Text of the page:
Suites feature wireless Internet. Some of the rooms are in the oldest part of the building and feature grand four-poster beds. The Cotswold Water Park and the Thames Path National Trail make for a thoroughly enjoyable outdoor experience. Throw in polo at Cirencester Park and the Gold Cup Race Meeting in Cheltenham and let the good times roll.
Located in Lower Oddington, this is one pub that is generally regarded as one of the most difficult to leave in all of England. Ambiance oozes through every pore of the structure and service is personal and attentive. Lamb kidneys with chive sauce are sure to please and a host of homemade breads and locally sourced goods typify the local ambiance. The roast beef and Yorkshire pudding is about as good as it gets. The flagstone floors and creeper clad building date back to the 11th century. Locals and tourists agree this is a special place and a very special experience.
Reviewer Harden’s describes the Fox Inn as, “A pub restaurant that puts many restaurants to shame. This classic Cotswold boozer (with garden), in a sleepy village, is highly rated for its confidently realised traditional fare, which includes some truly excellent puddings.”
The Paxford Arms sits quietly in the village of Paxford. The 300-year old ashlar stone exterior is just an indication of the tradition that reeks through this pub experience. This is old world charm at its best from the views to the level of comfort to the beverage and cuisine. Set overlooking the majestic countryside, the Paxford is five minutes from the historical and crafts market town of Chipping Camden and is the preferred watering hole for visitors.
The traditional appearance and ambiance are complimented by modern, London and continental influences. 75 percent of all ingredients are locally sourced. Farmers and fisherman make daily deliveries to The Paxford Arms.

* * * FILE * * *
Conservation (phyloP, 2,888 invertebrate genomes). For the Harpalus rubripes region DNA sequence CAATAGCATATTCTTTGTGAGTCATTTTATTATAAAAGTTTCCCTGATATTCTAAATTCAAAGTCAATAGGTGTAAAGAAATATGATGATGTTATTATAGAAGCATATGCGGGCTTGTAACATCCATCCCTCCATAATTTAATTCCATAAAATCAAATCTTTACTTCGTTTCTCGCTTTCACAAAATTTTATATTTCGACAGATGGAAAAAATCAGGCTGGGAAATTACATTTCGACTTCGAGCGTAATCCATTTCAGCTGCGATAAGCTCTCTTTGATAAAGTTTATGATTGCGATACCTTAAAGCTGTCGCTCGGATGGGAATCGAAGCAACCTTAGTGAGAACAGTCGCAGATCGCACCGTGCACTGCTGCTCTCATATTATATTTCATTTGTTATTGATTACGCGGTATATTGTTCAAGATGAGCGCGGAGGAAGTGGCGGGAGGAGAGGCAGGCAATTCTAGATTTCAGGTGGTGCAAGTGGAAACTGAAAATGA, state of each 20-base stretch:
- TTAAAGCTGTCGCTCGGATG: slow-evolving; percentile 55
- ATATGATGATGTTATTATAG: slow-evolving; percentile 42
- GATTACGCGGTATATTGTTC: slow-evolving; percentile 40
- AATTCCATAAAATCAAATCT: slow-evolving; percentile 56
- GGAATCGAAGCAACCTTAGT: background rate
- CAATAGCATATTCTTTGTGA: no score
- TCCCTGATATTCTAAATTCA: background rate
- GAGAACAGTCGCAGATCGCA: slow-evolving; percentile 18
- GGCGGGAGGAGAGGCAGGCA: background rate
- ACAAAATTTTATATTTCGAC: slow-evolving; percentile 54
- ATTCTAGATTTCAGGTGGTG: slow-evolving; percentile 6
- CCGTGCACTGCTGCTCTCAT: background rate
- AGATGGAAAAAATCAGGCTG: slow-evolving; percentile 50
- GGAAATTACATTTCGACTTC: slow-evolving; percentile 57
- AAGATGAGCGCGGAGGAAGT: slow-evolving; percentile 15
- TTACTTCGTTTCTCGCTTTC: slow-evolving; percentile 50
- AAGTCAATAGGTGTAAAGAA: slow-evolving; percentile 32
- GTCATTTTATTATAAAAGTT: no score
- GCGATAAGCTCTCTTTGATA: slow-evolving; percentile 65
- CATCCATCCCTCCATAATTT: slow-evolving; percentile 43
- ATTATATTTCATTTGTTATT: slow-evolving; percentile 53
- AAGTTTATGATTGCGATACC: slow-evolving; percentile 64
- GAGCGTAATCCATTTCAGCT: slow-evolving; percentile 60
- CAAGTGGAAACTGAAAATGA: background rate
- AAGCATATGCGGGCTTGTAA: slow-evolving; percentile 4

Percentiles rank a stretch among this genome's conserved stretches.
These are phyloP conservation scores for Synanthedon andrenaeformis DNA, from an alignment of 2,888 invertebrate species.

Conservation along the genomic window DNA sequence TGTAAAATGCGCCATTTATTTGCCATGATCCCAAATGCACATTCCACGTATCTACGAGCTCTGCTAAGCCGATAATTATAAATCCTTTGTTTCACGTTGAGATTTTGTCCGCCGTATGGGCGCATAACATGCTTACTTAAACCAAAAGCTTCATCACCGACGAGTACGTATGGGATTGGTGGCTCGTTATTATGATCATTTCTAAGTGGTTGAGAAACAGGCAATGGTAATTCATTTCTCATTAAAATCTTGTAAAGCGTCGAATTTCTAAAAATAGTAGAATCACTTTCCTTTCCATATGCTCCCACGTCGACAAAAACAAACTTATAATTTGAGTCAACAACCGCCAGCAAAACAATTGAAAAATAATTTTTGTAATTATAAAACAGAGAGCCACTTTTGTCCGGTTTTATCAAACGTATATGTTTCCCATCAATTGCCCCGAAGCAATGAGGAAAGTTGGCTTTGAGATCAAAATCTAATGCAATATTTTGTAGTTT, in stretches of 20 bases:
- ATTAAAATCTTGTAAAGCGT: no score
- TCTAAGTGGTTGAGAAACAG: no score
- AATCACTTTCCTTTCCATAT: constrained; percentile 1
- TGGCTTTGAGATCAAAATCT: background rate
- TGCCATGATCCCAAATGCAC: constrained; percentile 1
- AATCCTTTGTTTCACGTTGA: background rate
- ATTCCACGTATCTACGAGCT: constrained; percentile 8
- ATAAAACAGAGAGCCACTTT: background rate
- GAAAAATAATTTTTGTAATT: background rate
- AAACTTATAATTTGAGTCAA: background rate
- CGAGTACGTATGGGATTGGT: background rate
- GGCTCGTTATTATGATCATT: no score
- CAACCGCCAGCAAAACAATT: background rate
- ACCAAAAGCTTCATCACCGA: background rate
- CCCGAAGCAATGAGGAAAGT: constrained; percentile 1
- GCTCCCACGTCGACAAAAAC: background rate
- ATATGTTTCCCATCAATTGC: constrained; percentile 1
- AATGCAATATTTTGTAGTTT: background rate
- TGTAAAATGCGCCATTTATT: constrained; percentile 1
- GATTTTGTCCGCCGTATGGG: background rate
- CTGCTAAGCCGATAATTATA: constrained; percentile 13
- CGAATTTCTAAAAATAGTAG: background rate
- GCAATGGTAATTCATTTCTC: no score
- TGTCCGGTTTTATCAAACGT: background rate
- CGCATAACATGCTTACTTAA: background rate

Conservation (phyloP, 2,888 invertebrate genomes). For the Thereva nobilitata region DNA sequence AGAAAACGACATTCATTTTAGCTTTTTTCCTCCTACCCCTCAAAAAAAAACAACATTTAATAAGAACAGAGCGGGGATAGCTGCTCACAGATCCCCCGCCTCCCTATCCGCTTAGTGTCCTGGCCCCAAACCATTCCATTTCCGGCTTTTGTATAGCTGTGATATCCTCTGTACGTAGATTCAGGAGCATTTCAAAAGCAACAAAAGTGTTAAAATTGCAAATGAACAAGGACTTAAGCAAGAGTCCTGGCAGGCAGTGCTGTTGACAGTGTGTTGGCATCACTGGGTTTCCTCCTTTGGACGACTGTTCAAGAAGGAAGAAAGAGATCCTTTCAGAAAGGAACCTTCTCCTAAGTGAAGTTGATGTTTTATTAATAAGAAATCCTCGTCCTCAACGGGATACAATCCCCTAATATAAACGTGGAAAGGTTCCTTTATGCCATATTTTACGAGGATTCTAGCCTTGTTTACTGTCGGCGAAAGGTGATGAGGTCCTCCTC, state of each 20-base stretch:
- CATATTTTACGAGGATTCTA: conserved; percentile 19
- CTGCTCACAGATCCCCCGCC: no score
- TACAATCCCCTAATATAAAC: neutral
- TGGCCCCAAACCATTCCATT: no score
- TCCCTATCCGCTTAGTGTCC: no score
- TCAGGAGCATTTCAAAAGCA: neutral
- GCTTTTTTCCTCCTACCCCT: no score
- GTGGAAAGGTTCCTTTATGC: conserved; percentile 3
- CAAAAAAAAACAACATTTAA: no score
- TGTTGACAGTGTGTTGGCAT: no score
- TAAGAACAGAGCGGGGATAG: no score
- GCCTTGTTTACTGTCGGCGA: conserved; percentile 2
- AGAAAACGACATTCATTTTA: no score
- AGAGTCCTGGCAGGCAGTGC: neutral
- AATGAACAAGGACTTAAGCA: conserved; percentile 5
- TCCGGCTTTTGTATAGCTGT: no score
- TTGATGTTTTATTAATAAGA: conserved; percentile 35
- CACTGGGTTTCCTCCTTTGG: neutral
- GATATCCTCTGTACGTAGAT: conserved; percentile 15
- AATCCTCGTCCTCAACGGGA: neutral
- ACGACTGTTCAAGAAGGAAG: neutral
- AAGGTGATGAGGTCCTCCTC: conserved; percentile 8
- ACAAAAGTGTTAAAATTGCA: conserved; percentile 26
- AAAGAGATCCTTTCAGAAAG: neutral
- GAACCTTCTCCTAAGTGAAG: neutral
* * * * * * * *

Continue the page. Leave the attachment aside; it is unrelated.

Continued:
The menu changes daily but the homemade breads are always ready. Bar snacks include an antipasti bar and such delicacies as mini scotch eggs.
During the winter, “Steak Night” offers four prime cuts. The shooting season brings “Game Night.” These evenings are truly a celebration of local met and game Make your reservations early.
Reals Cask Ales are on tap. Hook Norton is the local brewery and Wye Valley also sends over their successful brews. Guinness, local ciders and other premium lagers are in long supply. The wine list can accommodate any budget.
Oxfordshire boasts yet another outstanding 17th century pub in Southrop aptly called the Swan. Southrop is the classic English village in the heart of the Leach Valley. A well-appointed restaurant and a separate bar with open fireplaces, a skittle alley and a private room for intimate meetings for gatherings offer amazing accommodations. Overnight guest are welcome at the beautifully appointed cottages at Southrop Manor Estates. Walking dogs are liked at the bar.
There is a lot of history in the Cotswolds. A good part of that history can be recounted at anyone of these pubs and at dozens of others. The pub industry in the UK is a troubled sector of the economy but in The Cotswolds, the grand old pubs are standing tall and upholding one of England’s grandest traditions.